Situated along the Shetucket River in Sprague, Connecticut, lies the remains of what was once the nation’s largest textile mill. At its peak, over 1,000 employees operated 1,750 looms and 70,000 spindles to produce some of the country’s finest cotton. The Baltic Mill (as it became known) not only helped reshape Connecticut’s economic and cultural landscape, but its geographic one as well, giving rise to the founding of an entirely new town.
Development in the area around modern-day Sprague took hold in 1854, when the Hartford, Providence, and Fishkill Railroad reached the towns of Lisbon and Franklin (on either side of the Shetucket) at a place called Lord’s Bridge. Shortly afterward, the former governor and US senator from Rhode Island, William Sprague III, took an interest in the area around Lord’s Bridge due to its abundant supplies of water power, inexpensive land, access to the new railroad, and numerous unemployed railroad workers. Sprague purchased 300 acres there and erected a textile mill.
Incorporating the Town of Sprague
The waters of the Shetucket River effectively powered Sprague’s machinery and the company’s facilities soon expanded on both sides of the river—in an area that some referred to as the village of Baltic. Supervisors lived in ten buildings to the northeast of the mill. Across the river, mill workers filled nearly 100 houses, arranged in a gridiron pattern. A footbridge over the Shetucket connected the village and mill. But the complications of running a business out of two towns, along with tensions that arose between longtime Baltic residents and new mill workers, encouraged mill management to petition the state for the incorporation of a new town. The state acquiesced in 1861 and incorporated the area as the town of Sprague.
The thriving A. & W. Sprague mill doubled its employment in the 1860s, bringing new populations of largely Irish and French-Canadians to the area. By 1870, 804 men, 396 women, and 210 children worked in the Baltic Mill. The emergence of small local businesses followed close behind as did the commerce enjoyed by a company-run store that sold food and household goods to the mill workers.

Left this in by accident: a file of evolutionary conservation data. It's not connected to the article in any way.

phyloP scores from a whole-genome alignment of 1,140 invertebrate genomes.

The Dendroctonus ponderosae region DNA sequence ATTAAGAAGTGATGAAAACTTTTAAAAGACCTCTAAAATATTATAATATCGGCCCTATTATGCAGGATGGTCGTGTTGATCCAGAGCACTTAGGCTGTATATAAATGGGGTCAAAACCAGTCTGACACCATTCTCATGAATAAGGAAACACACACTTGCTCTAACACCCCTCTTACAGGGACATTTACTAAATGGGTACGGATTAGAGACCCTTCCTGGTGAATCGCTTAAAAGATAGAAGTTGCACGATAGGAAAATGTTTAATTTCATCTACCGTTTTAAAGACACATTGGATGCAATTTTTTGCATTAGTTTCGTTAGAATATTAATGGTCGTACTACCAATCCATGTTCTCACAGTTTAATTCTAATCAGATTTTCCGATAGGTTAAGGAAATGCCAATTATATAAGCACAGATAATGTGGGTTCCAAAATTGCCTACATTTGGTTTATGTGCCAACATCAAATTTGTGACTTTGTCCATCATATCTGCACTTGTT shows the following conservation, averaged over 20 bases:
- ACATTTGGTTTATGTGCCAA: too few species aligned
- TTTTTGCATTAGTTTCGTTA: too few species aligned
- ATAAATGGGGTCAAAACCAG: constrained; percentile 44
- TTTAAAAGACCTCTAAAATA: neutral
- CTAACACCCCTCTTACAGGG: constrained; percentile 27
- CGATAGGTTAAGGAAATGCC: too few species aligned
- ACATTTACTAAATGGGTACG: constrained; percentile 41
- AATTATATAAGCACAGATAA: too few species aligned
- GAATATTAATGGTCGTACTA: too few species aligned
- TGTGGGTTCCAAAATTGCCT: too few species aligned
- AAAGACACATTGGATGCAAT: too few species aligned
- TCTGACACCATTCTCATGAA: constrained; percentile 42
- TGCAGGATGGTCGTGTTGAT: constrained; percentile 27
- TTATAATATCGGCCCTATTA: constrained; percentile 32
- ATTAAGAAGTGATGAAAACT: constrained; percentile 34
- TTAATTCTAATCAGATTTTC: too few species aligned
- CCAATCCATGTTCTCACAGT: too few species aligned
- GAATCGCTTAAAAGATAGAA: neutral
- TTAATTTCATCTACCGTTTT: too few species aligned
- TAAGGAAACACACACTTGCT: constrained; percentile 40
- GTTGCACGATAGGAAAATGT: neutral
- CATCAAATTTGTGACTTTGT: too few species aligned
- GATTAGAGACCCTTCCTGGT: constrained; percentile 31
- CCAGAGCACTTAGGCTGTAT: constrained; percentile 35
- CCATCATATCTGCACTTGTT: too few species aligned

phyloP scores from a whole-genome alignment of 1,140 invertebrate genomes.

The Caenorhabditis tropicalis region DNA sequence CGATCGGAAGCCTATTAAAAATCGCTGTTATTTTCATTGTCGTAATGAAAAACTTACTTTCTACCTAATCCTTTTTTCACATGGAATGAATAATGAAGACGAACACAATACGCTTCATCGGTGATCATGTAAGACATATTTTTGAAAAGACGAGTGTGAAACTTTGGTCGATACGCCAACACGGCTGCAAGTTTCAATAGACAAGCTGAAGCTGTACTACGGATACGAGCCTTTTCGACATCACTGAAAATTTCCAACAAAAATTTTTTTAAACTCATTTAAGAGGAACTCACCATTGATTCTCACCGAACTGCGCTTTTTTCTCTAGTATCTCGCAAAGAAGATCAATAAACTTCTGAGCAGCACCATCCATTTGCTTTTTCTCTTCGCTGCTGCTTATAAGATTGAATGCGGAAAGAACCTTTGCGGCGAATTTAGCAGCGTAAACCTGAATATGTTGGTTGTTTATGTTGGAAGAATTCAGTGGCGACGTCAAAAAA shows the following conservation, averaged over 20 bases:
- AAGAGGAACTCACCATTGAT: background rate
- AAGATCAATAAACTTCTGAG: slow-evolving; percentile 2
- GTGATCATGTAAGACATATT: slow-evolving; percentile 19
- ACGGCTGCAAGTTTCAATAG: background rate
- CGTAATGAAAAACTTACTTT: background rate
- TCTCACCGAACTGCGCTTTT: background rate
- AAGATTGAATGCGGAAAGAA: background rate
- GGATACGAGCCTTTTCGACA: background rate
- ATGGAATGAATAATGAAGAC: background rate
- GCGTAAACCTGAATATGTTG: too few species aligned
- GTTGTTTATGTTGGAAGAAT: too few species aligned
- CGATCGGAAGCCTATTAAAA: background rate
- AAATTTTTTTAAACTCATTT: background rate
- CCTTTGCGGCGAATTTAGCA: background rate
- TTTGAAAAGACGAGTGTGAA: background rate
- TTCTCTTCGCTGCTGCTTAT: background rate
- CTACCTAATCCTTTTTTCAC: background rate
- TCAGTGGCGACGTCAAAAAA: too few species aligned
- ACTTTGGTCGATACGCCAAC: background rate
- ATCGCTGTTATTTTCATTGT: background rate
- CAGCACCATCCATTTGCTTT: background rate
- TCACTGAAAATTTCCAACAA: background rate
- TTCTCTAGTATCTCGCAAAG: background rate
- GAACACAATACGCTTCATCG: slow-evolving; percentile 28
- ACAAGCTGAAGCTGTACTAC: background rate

But the debt the Spragues incurred during their massive expansion soon caught up with them. As credit tightened across the country, the Depression of 1873 set in, decimating the company’s finances. The Spragues were forced to scale back their operations. Then, in 1877, a fire destroyed the interior of the mill, bringing an end to the Spragues’ business.
Renewed Efforts at the Baltic Mill
Several decades later, around the turn of the century, a businessman from Pawtucket, Rhode Island, named Frederick Sayles purchased the property with an eye toward revitalizing the local textile industry. He founded the Baltic Mills Company and set about making extensive repairs and upgrades to the property. Unfortunately for Sayles, the New England textile industry had begun to decline and it wasn’t long before the company’s depleted finances forced Sayles to sell off much of its assets. The company did survive long enough to produce uniforms, parachutes, and life rafts for soldiers in World War II, but the mill’s operations ultimately came to a halt in the latter part of the 1960s.
While its cotton-producing days were over, the mill facility did go on to serve as a mail-order house in the 1970s, and then briefly as a home to a fiberglass boat manufacturer, before a non-profit group purchased the property in 1994 to save it from destruction. Both the mill site and the surrounding village went on to earn listings on the National Register of Historic Places.